for(auto i : *img_p) cout << i << ","; cout << endl;

db << "select age,name,img from tbl where id = 2"
		>> [](unique_ptr<int> age_p, unique_ptr<string> name_p, unique_ptr<vector<int>> img_p) {
			if(age_p != nullptr || name_p != nullptr || img_p != nullptr) {
				cerr << "ERROR: values should be nullptr" << std::endl;

			cout << "OK all three values are nullptr" << endl;


We have native support for SQLCipher. If you want to use encrypted databases, include the sqlite_moder_cpp/sqlcipher.h header. Then create a sqlcipher_database instead.

#include <sqlite_modern_cpp/sqlcipher.h>
using namespace sqlite;
using namespace std;

int main() {
   try {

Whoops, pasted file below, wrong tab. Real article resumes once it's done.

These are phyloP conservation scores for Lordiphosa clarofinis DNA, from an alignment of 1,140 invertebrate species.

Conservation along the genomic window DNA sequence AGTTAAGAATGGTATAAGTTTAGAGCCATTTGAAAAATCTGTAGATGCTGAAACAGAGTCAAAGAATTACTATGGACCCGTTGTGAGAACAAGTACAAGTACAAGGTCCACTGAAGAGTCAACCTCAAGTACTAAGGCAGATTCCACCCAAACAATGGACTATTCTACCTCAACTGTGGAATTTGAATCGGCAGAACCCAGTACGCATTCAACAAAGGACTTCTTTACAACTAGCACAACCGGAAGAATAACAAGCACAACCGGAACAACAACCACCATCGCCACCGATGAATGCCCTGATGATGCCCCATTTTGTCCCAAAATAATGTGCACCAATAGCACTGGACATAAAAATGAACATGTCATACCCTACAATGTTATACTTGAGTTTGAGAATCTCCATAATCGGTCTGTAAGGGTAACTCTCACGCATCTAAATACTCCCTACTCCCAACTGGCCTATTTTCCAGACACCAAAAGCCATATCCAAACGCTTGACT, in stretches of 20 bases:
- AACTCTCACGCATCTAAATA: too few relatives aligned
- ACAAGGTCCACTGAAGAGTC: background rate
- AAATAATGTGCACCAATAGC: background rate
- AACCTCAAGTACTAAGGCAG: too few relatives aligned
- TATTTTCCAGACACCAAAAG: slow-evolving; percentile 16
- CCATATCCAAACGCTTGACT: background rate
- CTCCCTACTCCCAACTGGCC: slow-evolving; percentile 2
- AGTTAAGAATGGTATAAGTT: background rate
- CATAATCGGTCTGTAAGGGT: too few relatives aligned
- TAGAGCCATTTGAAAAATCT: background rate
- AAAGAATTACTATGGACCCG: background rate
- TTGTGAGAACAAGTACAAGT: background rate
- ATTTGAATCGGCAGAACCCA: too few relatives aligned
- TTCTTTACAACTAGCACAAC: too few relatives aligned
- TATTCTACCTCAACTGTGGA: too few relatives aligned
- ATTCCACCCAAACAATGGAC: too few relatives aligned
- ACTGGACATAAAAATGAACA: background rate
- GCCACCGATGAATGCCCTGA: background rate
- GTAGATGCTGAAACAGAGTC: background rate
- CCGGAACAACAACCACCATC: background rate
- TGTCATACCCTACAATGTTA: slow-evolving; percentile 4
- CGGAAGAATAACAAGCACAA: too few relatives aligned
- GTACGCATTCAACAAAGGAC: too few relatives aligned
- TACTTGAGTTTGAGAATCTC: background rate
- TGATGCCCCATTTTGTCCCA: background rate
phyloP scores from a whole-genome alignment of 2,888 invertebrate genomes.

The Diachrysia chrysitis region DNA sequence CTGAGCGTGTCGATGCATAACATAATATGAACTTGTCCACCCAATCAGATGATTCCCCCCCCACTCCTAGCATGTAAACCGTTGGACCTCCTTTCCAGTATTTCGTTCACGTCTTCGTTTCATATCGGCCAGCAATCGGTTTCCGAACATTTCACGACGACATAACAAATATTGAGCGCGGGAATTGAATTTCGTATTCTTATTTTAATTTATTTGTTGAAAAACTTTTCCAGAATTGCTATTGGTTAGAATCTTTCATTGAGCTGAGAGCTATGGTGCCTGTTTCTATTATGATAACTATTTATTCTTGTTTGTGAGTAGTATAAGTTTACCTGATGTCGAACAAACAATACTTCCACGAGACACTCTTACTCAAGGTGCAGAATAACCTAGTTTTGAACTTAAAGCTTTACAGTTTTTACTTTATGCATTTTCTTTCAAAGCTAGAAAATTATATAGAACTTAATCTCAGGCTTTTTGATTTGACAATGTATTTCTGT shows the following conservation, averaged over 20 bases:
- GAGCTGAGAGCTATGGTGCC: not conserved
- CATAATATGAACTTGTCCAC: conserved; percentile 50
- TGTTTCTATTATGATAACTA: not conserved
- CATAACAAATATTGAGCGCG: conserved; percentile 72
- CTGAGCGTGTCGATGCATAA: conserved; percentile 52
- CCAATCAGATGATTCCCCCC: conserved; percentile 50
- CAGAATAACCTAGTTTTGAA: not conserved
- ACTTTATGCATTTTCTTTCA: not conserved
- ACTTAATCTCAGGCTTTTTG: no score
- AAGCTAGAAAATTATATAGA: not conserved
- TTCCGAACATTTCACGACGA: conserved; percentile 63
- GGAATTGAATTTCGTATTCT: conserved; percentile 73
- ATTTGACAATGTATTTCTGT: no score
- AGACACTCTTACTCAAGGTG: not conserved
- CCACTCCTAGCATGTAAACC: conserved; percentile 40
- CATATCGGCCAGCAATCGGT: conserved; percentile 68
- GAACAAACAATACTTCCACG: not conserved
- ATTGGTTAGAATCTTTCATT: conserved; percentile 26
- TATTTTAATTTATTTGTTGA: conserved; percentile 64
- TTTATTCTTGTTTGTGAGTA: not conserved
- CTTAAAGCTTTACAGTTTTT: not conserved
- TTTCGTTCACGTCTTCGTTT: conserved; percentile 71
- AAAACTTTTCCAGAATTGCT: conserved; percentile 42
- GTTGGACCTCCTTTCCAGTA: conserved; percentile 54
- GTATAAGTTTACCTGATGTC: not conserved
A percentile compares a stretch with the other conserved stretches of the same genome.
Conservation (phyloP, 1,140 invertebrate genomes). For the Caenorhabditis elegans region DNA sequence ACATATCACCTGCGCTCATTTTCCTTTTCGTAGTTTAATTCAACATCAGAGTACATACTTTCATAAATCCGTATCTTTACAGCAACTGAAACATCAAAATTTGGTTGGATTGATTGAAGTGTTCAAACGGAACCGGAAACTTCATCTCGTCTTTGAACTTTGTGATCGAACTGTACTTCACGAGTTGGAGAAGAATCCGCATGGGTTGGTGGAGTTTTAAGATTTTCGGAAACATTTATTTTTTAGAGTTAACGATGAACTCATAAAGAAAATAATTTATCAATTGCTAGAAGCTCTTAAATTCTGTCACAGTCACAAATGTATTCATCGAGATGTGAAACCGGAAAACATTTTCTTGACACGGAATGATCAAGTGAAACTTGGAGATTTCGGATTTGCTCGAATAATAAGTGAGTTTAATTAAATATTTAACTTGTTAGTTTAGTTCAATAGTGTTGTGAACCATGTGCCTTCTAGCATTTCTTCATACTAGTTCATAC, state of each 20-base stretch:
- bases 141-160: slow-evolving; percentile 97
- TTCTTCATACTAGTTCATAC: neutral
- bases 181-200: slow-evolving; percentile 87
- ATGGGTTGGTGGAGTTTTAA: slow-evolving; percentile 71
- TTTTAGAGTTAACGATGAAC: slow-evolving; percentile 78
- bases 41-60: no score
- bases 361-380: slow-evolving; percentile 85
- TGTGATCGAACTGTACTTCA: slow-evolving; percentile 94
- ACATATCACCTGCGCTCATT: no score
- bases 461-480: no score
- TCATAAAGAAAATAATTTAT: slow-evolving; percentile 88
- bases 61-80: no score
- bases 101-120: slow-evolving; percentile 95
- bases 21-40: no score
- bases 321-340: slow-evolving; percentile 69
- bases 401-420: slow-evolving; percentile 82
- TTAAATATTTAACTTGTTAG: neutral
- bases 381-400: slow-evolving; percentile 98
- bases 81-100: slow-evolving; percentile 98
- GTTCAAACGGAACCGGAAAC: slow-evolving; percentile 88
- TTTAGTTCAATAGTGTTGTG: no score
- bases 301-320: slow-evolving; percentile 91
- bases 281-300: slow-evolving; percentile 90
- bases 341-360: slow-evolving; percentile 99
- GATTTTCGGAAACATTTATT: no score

// creates a database file 'dbfile.db' if it does not exists with password 'secret'
      sqlcipher_config config;
      config.key = secret;
      sqlcipher_database db("dbfile.db", config);

      // executes the query and creates a 'user' table
      db <<
         "create table if not exists user ("
         "   _id integer primary key autoincrement not null,"
         "   age int,"
         "   name text,"
         "   weight real"

      // More queries ...
      db.rekey("new_secret"); // Change the password of the already encrypted database.

      // Even more queries ..
   catch (exception& e) { cout << e.what() << endl; }

NULL values (C++17)

You can use std::optional<T> as an alternative for std::unique_ptr<T> to work with NULL values.

#include <sqlite_modern_cpp.h>

struct User {
   long long _id;
   std::optional<int> age;
   std::optional<string> name;
   std::optional<real> weight;

int main() {